By Neil Behrmann
February 2007:- A year ago, Hermes Pensions Management, the advisor of British Telecom's Pension scheme, proudly announced that it had invested £1billion ($2 billion) in commodities.
The pension's investment was the "largest single allocation to commodities of any institutional investor in the UK", Hermes boasted. Hermes had "in house expertise in commodities" which would "result in a significant reduction in volatility across a portfolio of investments".
Unfortunately for BT's present and future pensioners, the scheme bought near the top of the raw materials cycle, although a few commodities such as corn and nickel have continued to surge to new heights. BT's commodity investments are linked to Goldman Sachs' GSCI index, which is heavily weighted towards crude oil and other energy contracts. It has tumbled about 25 per cent from its 2006 bubble peak. This partly reflects a 31 per cent slide in crude oil prices, a 54 per cent slump in natural gas quotes and a 37 per cent fall in copper quotes.
Giant Dutch pension funds ABP and PGGM, were hit by a decline of around 20 per cent in their commodity holdings last year to a combined total of around $10 billion. ABP and PGGM, which are more experienced in commodities than BT, had gains on their commodity holdings in 2005. But they have since given back a sizeable proportion of their profits. BT Pension and the two Dutch pensions are huge and the investment in commodities is only about 3 per cent of their total portfolios. But their liabilities are also sizeable, so they can't afford to throw away billions.
Commodity traders laughed when Hermes' claimed that commodities reduced the volatility of portfolios. Commodity prices gyrate wildly and are a speculative punt rather than an investment or so called "asset class" as some pension fund managers and bankers describe them.
Forecasts were hopeless
Now that air is fizzing out the commodities bubble, pension funds and other investors who bought commodities recently, are in danger of losing a lot more. The scale of the commodities boom from the low point in 2001 to the second quarter of 2006 was exceptional. Commodities were ignored by the investment community when prices were depressed and outstanding value in the early part of this decade. They only became seriously popular after substantial price gains, a danger sign in any market.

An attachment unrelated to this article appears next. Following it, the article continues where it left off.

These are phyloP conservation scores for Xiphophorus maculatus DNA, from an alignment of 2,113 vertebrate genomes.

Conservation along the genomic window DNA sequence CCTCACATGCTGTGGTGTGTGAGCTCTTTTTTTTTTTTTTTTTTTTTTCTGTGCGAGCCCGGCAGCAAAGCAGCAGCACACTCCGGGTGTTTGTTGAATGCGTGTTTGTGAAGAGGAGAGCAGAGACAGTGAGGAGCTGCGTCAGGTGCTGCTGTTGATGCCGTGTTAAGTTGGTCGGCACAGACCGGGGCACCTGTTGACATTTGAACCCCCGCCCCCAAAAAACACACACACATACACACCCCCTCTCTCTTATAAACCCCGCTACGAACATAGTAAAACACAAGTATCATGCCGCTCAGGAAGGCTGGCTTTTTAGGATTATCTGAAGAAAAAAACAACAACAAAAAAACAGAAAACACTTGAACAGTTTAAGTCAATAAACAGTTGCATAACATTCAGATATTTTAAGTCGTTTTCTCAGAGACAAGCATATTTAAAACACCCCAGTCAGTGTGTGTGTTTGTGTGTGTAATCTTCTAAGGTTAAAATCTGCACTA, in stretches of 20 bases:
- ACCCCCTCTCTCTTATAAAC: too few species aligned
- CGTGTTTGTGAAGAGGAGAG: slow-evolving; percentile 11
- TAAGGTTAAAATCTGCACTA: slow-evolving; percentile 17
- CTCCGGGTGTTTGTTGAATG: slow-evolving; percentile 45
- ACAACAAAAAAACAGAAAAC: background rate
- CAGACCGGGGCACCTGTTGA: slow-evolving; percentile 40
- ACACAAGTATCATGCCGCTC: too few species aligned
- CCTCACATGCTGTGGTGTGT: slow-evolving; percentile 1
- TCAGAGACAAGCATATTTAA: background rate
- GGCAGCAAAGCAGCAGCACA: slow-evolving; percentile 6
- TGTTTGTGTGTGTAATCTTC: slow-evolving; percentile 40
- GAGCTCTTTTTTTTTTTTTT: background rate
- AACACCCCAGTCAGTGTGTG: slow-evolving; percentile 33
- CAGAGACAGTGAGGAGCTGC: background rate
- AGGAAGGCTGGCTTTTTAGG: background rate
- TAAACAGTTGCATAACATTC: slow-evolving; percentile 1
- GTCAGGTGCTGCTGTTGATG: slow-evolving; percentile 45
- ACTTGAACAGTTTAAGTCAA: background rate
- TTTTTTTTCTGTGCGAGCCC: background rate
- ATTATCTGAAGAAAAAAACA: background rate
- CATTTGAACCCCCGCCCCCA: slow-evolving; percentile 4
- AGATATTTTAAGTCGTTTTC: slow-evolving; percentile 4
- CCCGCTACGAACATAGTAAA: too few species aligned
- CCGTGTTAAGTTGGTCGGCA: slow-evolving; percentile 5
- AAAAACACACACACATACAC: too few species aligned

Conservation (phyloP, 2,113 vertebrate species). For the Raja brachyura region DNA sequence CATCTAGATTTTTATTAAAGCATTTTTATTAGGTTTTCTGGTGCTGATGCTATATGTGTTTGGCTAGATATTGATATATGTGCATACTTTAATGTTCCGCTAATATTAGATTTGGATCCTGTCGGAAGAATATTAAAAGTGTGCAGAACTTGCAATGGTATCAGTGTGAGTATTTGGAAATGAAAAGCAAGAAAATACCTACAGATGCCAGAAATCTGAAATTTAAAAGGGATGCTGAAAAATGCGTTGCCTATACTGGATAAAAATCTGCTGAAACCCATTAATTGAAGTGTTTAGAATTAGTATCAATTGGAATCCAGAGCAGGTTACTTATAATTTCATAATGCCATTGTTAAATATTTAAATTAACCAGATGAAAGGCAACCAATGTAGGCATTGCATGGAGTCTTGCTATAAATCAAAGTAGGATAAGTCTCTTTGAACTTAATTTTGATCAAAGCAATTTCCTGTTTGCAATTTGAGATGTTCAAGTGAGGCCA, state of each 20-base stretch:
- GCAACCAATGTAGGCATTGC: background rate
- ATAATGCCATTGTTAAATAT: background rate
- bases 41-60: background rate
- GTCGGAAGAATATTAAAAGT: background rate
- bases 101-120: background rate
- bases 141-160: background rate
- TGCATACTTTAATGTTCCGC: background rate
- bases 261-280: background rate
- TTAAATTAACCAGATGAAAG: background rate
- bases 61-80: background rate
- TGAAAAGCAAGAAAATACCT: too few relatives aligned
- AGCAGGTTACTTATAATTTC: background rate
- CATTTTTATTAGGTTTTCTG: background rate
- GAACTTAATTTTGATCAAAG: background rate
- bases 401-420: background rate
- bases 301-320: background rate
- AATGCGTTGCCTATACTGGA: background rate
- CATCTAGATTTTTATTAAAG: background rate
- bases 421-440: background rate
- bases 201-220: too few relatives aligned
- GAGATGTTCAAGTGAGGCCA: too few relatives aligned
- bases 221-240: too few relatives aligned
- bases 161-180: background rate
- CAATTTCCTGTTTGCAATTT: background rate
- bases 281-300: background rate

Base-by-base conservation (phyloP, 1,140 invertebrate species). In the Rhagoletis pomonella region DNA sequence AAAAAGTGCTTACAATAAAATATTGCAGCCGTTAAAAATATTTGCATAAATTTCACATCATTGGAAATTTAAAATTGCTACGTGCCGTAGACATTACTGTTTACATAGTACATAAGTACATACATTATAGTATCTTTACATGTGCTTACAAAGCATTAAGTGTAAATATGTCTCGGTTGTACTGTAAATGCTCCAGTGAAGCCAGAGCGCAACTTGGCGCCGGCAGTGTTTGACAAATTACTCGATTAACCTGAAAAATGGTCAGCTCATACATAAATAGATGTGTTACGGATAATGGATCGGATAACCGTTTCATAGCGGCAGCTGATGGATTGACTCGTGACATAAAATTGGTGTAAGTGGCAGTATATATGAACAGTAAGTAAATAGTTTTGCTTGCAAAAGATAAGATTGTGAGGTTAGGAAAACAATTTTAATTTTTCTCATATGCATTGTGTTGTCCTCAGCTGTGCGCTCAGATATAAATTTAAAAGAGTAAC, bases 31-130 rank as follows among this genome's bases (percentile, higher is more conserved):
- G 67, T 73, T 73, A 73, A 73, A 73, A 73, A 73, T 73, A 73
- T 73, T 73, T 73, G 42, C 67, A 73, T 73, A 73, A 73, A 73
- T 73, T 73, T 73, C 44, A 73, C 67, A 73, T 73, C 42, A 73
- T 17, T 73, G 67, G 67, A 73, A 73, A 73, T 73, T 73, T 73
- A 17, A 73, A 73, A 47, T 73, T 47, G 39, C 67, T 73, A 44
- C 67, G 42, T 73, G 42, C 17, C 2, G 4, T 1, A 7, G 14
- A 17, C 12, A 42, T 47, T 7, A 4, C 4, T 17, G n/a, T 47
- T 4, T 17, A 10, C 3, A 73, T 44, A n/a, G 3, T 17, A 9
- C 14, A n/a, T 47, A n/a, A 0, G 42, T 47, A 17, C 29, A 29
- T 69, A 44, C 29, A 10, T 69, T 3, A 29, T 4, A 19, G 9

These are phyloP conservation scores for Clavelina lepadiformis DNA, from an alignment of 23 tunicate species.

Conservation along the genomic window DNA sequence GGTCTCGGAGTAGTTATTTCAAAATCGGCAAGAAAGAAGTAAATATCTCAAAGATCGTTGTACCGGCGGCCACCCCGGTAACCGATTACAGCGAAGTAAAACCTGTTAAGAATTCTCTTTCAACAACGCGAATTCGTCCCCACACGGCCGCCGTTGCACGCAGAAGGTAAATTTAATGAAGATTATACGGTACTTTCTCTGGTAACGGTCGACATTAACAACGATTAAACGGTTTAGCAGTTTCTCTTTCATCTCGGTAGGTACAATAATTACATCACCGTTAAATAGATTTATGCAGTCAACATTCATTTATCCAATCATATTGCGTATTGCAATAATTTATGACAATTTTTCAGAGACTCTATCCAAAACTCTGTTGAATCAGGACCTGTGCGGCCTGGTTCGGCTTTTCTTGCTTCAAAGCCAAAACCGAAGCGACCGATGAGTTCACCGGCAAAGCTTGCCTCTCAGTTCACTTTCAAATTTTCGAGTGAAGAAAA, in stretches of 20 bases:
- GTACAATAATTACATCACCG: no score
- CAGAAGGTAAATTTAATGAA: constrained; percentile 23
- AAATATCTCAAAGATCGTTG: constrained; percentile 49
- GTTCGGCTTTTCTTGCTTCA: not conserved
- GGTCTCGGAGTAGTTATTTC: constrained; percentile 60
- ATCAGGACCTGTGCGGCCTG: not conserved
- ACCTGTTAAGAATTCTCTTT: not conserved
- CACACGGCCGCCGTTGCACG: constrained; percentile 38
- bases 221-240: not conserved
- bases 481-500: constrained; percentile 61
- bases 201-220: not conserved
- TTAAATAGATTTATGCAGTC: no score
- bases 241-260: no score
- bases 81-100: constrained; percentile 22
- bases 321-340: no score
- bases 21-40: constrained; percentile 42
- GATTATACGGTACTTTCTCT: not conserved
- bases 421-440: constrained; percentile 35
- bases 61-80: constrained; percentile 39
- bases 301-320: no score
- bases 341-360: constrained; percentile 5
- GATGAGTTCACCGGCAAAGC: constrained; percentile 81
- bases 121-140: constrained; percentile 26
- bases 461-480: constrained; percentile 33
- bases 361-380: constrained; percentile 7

Traders can't recall a a single commodities analyst who consistently read the market correctly in the past five years. Forecasts have been hopeless. Those who bought oil and copper when they were languishing around $17 a barrel and around $1300 a metric ton in 2001, became nervous or bearish when prices doubled. By the time oil was surging towards its peak of $78 a barrel and copper $8,800 a ton, commodities had become the investment nirvana of professional investment lemmings.
All sorts of predictions were made about never ending growth in demand from China, India and other nations. Producers would never meet the demand and any surplus would be purchased by investors who would hold the materials for the long term, maintained the bulls. Several hedge funds became dominant forces in the commodity markets which are relatively illiquid compared with currencies, government bonds and large capitalisation equities. Prices of metals such as copper, aluminium, lead, zinc, tin, nickel tended to rise on unexceptional volumes of trade. These metals have thus been open to manipulation claim traders. In recent weeks hedge funds have created an artificial shortage of aluminium when in fact there are sizeable stocks around. Copper inventories are understated, because thousands of tons have not been reported to the London and New York exchanges, contend traders such as David Threlkeld of Resolved Inc and Steven Spencer of Traderight, the commodities specialist hedge fund.
Regulators and central banks have become increasingly concerned about hedge fund speculation following a $6,400 million loss of a trader at Amaranth Advisors a few months ago.
Bulls hope and pray
In the next year or two the investment crowd will be tested. Oil could well gyrate to higher levels if there is a confrontation with Iran. But if that happens at a time of world economic slow down, it will be bad news for other commodities. Indeed the US construction industry and other US manufacturers have already lowered orders of metals and similar trends are apparent in China. Higher prices have encouraged mines and refineries to boost output.
As a result, hedge funds, pension funds and other investors and speculators have been forced to purchase growing surpluses of commodities. With industrial consumers reluctant to buy, investors must play the greater fool game and pass around a parcel that is growing heavier and heavier. The risk is that attempted sales could take place in a virtual vacuum, leading to a collapse in prices.
The hope for commodity bulls is that the world economy will rebound and the factories of America, Europe, Japan, India and China will buy. But these consumers are fed up with over priced raw materials and are likely to wait until prices fall.
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